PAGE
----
By Haddon Libby

The stock market had its worst year since 2008 as the Federal Reserve began increasing interest rates to combat inflation.  The combination of quickly increasing interest rates and higher prices for most things in life is beginning to suppress demand. Of all developed countries, the United States has weathered tightening monetary policies and inflation better than most.  Higher interest rates are an indirect way to reduce demand although its full impact is felt many months later.  This lagging effect is why most economists and forecasters believe that the economy will enter a mild recession in 2023.  If demand declines by enough to mute inflation, the Federal Reserve and Central Banks around the world will be able to avoid further rate increases and avoid a deeper recession.  As there has been more demand than supply in many areas of the world’s economy, we need to be prepared for rates to stay higher for longer than many currently anticipate.

As China relaxes its zero-COVID policy, we will need to see if their economy returns to its full production capacity.  With a lingering real estate crisis in China that is reminiscent of our mortgage crisis of fifteen years ago, their economy looks more fragile than it has for decades. Add to that an exodus of manufacturing by Western-based companies to more reliable production centers and the Chinese economy is expected to struggle in 2023.

The market has reacted to slowing economies by reducing the valuations of growth companies the most.  Some of the most highly valued companies have fallen the most with Tesla and Meta down by two-thirds and Amazon down by one-half. Google is off by 40%, Microsoft by nearly 30% and Apple down by one-quarter.


Due to the Russian war with Ukraine, global energy supplies were disrupted.  This led to the increase in value-oriented stocks like Exxon-Mobil (+87%), ConocoPhilips (+71%) and Chevron (58%).

Technology stocks had a miserable year, down 32%.  Even stalwarts like Microsoft (-28%) and Apple (-26%) put up disappointing results.

When the Federal Reserve pivoted from a highly accommodative policy to a quickly restrictive policy in mere months, the basic assumptions used to figure out the price of a stock or your house changed.  With higher interest rates along with inflation, the value of assets changed.  As it relates to the purchase of a home, more money services debt meaning that the borrower cannot afford as much house as when rates were lower.  The same principle applies to the value of a company’s stock.  When interest rates were at some of the lowest levels in the history of the world, corporations had essentially free access to capital.  By returning to a more normalized level for interest rates, companies with poor cashflows are expected to struggle under the weight of more expensive debt, higher costs and slowing demand.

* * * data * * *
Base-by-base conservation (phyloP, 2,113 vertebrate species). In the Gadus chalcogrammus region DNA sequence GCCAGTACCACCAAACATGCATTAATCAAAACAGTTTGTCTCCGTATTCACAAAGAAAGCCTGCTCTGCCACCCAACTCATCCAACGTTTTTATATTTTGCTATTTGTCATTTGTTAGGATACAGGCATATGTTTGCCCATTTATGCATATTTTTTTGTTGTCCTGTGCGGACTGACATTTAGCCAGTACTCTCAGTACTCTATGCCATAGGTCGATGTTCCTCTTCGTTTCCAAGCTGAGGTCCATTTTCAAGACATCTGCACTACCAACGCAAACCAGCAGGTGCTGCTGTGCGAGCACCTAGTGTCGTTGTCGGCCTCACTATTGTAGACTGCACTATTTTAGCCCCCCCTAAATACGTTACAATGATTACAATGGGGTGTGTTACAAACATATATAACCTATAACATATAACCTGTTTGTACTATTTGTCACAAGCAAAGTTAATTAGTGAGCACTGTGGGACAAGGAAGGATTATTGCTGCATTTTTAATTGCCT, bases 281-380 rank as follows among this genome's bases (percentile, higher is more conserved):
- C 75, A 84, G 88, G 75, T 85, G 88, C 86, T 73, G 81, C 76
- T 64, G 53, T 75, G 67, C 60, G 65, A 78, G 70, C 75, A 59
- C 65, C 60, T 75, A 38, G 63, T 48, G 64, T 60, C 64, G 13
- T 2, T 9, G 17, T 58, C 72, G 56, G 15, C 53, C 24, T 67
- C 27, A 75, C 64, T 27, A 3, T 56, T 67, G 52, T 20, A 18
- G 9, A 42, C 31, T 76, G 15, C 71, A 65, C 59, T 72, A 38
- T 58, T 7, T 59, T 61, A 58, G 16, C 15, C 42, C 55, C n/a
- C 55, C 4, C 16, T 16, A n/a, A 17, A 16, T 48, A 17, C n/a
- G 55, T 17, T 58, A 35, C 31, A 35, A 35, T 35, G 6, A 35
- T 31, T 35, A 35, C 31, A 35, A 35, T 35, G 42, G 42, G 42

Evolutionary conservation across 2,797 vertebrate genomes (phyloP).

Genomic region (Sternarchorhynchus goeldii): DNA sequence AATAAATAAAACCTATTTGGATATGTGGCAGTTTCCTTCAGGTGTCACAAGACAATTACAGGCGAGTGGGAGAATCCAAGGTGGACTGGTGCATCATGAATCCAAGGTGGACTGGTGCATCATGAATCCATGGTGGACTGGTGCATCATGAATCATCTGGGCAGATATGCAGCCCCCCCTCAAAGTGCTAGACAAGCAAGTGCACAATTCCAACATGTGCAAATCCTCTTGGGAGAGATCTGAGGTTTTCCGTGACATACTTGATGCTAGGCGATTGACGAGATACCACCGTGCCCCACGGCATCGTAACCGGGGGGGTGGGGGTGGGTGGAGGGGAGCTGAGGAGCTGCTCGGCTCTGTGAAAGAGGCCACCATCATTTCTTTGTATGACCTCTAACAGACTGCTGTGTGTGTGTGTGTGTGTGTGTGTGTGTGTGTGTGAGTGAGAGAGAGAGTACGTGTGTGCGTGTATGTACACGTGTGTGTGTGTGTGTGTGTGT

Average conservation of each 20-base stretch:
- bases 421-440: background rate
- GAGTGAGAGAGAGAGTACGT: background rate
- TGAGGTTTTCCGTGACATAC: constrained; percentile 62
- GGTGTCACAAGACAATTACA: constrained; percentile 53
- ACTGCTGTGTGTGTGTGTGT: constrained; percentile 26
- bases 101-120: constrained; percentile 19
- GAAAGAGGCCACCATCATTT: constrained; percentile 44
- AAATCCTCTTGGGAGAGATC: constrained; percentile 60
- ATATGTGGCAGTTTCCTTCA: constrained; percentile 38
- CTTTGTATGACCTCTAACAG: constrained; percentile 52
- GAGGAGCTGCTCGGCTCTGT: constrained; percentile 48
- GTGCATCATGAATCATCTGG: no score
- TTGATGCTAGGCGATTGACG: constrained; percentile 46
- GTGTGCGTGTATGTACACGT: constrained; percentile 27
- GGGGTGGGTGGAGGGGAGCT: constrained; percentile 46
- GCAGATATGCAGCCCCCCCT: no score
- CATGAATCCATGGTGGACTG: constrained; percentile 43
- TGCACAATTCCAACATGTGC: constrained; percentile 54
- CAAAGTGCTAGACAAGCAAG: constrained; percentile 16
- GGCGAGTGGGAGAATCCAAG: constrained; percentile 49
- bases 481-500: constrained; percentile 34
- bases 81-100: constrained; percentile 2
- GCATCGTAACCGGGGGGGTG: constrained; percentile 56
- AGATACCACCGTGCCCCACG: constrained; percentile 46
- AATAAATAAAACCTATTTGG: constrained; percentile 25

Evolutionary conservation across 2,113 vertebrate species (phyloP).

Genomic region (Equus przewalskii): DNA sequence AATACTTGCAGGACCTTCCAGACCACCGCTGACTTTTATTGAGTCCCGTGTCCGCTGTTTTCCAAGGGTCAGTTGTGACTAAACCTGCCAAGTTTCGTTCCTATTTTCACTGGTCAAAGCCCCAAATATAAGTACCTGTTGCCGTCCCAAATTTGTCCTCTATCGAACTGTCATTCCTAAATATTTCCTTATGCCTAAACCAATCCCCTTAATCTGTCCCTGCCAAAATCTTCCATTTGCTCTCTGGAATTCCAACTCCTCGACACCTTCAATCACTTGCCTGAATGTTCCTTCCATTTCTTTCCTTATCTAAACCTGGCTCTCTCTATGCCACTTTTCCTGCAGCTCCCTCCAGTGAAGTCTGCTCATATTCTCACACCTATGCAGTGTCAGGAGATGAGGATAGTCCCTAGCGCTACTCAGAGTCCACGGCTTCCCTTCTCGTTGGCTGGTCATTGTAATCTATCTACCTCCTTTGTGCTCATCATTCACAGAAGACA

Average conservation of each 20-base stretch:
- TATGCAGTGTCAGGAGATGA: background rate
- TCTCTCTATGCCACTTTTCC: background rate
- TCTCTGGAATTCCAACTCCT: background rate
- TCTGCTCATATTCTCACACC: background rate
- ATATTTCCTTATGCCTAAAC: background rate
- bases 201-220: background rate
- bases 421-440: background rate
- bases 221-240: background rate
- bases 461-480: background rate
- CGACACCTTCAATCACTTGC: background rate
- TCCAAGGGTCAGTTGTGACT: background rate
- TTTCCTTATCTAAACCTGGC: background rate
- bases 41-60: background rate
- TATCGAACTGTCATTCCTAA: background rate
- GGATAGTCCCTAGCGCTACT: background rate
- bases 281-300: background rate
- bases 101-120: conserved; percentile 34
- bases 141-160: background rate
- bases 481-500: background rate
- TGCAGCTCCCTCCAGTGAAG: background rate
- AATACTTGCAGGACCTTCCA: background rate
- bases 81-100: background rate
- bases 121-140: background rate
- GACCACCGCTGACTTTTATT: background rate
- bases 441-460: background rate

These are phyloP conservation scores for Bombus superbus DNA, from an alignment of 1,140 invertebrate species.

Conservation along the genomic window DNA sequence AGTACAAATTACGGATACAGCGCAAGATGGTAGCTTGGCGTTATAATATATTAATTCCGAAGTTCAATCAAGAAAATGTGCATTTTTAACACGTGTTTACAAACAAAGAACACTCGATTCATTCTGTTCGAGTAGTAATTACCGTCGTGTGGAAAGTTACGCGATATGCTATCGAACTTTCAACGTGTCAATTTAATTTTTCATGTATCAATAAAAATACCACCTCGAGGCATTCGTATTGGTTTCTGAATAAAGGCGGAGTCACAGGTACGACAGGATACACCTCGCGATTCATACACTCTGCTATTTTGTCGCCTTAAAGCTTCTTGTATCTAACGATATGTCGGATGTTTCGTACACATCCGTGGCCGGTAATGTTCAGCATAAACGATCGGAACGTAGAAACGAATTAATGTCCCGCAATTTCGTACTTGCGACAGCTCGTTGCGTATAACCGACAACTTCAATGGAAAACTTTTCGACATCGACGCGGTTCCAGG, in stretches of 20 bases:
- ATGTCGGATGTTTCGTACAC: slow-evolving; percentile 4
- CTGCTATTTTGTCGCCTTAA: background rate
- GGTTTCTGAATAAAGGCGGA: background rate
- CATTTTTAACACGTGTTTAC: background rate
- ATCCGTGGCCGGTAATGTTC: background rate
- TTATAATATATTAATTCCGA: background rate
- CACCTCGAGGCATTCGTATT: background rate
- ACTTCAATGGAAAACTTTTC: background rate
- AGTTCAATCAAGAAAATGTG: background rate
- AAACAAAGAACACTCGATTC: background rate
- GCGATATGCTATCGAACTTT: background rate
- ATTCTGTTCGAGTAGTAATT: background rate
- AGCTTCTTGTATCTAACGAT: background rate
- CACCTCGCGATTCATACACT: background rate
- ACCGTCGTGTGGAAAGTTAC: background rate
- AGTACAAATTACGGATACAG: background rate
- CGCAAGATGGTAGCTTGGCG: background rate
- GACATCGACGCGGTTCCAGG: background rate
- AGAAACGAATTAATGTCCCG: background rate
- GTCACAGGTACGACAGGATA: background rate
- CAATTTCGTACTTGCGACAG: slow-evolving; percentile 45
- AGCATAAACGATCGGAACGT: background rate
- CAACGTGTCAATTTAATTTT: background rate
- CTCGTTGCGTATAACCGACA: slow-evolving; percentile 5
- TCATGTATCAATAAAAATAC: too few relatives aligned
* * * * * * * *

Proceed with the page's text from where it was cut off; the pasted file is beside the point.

Looking at 2023, the consensus opinion is that company valuations will fall as lower earnings are reported.  This will lead to peak pessimism followed by a more reasonable view of company valuations.  In English, this means that stocks may fall over the first half of the year.  So long as inflation appears to be coming under control, the peak of the recession should come toward the end of the year.  If this scenario plays out, stocks can expect to see values higher by year-end than they are today.

The biggest unknowns that make forecasting so difficult is the fallout from the Russian war, reopening of China and the impact of inflation.  With higher costs to borrow, some companies and countries may face liquidity challenges in the New Year.

With bank certificates of deposit and US Treasuries paying 4% for 90 days, investors have a safe alternative to equities that pays a fair return.

Haddon Libby is the Founder and Chief Investment Officer of Winslow Drake Investment Management.  This article is not intended to serve as investment advice.  If you want investment advice, contact a Registered Investment Advisor or contact us at